Polarization of a storm cloud may also occur during freezing. At higher altitudes, rising droplets of water start to freeze and cluster together with the outer portion of the clouds being become positive and the inner portion becoming negative. Air currents moving in the clouds rip the droplets apart, and the negative portions move towards the bottom of the cloud.
Once there are positive and negative charges in the clouds, this polarization is the most essential condition for lightning to occur, as you have learned. As the negatively charged region at the bottom of the clouds continues to build up, a positive charge is induced in the ground below. This occurrence creates a voltage or potential difference in the space between the clouds and the ground.
Above a certain voltage point, the air in the cloud-ground space becomes a ready conductor of electricity. A channel is formed that allows electrons to move up and down in this space. The channel is made up of 50- 100m section, which gives it its alternative name of a “stepped ladder.” As the ladder extends towards the ground, it is met by a positive fire of charge from the grounds, which completes the channel.
When the channel of conductivity between the ground and the cloud is complete, lightning strikes. Positive charges can flow from the ground, and negative ones can flow done from the clouds.
How Does Lightning “Know” Where to Discharge or Strike?
Lightning strikes very quickly from the clouds to the ground, so you may wonder how this bolt of light decides where and when to strike. The stepped ladder of negative charge explained in the previous section moves towards the ground and attracts positive charge from the ground. More often than not, this can come from the tallest objects in an area such as buildings, trees, homes, and even telephone poles.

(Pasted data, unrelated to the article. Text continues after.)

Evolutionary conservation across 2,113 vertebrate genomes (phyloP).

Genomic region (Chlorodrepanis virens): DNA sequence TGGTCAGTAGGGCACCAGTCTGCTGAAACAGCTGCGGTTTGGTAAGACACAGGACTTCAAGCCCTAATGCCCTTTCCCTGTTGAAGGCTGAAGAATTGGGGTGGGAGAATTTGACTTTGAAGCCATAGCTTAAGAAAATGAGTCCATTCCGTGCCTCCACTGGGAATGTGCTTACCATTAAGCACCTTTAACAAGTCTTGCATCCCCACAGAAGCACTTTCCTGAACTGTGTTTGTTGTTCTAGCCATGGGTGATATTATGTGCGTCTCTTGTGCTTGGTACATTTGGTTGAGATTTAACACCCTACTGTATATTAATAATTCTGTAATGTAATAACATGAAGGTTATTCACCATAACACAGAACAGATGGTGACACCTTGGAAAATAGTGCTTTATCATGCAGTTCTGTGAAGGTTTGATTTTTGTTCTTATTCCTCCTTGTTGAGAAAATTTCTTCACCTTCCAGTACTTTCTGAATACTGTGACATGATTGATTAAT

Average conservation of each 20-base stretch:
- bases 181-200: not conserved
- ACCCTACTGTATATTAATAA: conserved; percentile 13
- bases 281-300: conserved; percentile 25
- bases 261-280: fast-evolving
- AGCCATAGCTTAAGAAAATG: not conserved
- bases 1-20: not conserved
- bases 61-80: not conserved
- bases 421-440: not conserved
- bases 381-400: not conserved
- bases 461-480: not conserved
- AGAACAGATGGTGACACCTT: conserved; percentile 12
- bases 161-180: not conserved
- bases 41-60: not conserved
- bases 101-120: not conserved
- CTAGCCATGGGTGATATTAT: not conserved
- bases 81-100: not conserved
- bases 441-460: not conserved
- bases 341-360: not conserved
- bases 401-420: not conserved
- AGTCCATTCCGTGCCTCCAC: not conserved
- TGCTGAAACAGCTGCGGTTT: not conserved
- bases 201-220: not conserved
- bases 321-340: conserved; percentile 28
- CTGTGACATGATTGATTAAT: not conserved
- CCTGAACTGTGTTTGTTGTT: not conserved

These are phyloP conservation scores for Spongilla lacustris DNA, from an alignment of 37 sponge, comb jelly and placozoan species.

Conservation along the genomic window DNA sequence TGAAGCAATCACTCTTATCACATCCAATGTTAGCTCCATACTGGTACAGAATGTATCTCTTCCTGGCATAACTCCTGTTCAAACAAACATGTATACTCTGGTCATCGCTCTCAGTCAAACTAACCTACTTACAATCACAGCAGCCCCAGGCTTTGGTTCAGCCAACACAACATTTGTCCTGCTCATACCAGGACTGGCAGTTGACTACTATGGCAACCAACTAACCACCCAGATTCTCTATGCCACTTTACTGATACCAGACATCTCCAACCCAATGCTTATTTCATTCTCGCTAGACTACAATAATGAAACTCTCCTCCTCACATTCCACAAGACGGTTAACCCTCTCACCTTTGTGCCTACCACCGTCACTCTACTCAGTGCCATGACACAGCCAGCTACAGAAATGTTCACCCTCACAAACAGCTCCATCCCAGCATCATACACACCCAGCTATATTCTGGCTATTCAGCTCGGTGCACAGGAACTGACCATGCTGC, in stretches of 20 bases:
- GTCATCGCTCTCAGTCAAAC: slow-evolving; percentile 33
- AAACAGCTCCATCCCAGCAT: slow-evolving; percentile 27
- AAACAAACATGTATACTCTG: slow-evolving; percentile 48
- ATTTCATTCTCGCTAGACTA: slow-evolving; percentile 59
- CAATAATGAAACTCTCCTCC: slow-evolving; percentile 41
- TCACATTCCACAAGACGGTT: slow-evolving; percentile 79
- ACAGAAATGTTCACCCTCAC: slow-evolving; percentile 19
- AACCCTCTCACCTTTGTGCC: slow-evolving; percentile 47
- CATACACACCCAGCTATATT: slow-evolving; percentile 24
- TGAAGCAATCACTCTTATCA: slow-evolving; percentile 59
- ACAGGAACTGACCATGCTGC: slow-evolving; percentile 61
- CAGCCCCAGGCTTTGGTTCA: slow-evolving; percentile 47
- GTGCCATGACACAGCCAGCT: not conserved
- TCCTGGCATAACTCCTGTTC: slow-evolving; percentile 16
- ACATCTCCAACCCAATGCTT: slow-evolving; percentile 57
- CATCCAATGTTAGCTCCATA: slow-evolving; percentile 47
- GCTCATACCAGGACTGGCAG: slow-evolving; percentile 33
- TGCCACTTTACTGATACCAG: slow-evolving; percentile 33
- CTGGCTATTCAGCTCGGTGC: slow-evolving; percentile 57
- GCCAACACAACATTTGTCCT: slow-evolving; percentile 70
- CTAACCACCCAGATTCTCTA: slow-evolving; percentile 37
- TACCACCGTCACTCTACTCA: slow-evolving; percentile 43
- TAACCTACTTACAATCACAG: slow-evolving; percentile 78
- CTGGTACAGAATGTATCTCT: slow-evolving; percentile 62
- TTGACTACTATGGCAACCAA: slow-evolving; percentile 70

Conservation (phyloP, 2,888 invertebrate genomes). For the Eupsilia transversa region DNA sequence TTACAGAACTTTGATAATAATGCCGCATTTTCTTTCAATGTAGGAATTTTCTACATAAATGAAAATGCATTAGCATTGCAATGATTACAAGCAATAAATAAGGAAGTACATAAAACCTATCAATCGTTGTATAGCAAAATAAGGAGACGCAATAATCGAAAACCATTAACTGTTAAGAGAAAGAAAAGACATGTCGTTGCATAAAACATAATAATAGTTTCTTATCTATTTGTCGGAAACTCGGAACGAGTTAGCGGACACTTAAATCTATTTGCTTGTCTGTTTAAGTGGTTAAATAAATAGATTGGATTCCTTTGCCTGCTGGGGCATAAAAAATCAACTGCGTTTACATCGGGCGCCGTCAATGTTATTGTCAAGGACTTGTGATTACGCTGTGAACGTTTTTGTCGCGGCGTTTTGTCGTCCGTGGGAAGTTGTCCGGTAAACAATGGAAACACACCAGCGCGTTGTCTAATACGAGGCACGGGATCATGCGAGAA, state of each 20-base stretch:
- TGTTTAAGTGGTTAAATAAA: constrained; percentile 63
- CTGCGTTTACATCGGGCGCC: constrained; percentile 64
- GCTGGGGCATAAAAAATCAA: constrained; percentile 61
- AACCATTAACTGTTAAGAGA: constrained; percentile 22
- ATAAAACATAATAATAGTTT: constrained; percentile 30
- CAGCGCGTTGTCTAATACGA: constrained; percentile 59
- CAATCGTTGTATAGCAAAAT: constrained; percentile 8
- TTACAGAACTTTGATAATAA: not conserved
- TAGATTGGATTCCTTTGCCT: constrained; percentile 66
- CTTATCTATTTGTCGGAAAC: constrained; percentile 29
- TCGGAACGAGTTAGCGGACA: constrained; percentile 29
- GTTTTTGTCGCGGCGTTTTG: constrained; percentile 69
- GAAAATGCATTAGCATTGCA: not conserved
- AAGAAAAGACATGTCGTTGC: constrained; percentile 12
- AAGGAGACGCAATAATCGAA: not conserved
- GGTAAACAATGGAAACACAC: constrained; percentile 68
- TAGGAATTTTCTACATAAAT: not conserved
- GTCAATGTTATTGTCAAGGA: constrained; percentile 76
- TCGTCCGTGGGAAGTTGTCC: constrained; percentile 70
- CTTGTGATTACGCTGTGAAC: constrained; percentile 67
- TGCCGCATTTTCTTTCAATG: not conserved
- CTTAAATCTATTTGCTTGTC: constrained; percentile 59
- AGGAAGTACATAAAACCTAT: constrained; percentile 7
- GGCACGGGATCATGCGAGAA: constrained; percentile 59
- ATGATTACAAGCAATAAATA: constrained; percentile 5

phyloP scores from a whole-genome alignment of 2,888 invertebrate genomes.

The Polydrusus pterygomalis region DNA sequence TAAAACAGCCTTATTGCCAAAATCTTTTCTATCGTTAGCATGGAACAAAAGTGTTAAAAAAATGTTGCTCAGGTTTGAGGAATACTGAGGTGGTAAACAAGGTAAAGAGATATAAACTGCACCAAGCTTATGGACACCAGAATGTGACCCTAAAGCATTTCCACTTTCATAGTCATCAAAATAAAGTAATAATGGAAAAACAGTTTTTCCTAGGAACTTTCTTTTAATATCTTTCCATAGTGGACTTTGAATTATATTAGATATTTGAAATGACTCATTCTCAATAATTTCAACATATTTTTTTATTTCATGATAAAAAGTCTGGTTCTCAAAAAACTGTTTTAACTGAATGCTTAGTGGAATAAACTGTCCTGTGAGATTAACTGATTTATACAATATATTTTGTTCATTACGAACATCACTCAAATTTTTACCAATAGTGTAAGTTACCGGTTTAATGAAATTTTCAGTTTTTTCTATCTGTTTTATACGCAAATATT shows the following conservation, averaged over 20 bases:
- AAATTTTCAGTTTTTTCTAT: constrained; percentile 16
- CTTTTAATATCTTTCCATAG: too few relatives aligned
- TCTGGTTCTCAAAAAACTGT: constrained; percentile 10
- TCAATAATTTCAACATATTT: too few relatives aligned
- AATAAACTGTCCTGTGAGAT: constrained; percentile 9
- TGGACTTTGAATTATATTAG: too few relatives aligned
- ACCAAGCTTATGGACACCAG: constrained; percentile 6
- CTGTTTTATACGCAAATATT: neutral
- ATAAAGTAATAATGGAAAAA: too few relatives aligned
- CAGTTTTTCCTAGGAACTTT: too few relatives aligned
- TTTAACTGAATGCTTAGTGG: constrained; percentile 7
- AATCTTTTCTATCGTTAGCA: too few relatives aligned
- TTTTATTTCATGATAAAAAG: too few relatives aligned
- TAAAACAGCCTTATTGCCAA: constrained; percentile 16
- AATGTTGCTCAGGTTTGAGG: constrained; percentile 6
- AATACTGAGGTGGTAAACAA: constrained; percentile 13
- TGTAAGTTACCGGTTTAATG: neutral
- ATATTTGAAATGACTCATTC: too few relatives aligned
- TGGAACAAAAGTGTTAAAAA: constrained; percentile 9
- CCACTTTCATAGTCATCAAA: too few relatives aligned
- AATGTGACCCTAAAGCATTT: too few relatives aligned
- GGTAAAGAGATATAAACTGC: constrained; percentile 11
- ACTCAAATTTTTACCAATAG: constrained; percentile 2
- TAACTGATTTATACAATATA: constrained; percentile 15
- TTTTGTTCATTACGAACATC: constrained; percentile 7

Although the stepped ladder from the clouds advances very fast for the human eye to completely follow, it is a gradual descent. Once the ground item has sent forth a positive streamer to connect the path, lightning occurs. There may even be several bolts of lightning along the same path, which appears as a flicker.
There are flashes of lightning occurring all over the world at any given time. These are monitored by a global network known as the World Wide Lightning Location Network or WWLLN. The data collected by this group of scientists is shared across the network in real-time.
Stay Safe in a Thunderstorm
Now that you know what lightning is and how it strikes, you can take the necessary steps to keep yourself and your family safe during a thunderstorm. Here are some of the things you can do:
- Stay indoors and away from windows and doors.
- Reduce the use of electric devices such as corded telephones and computers.
- Avoid faucets, baths, and sinks.
Lightning is a powerful natural display of electricity in nature. Share this overview with your friends and family to help them better understand how lightning forms.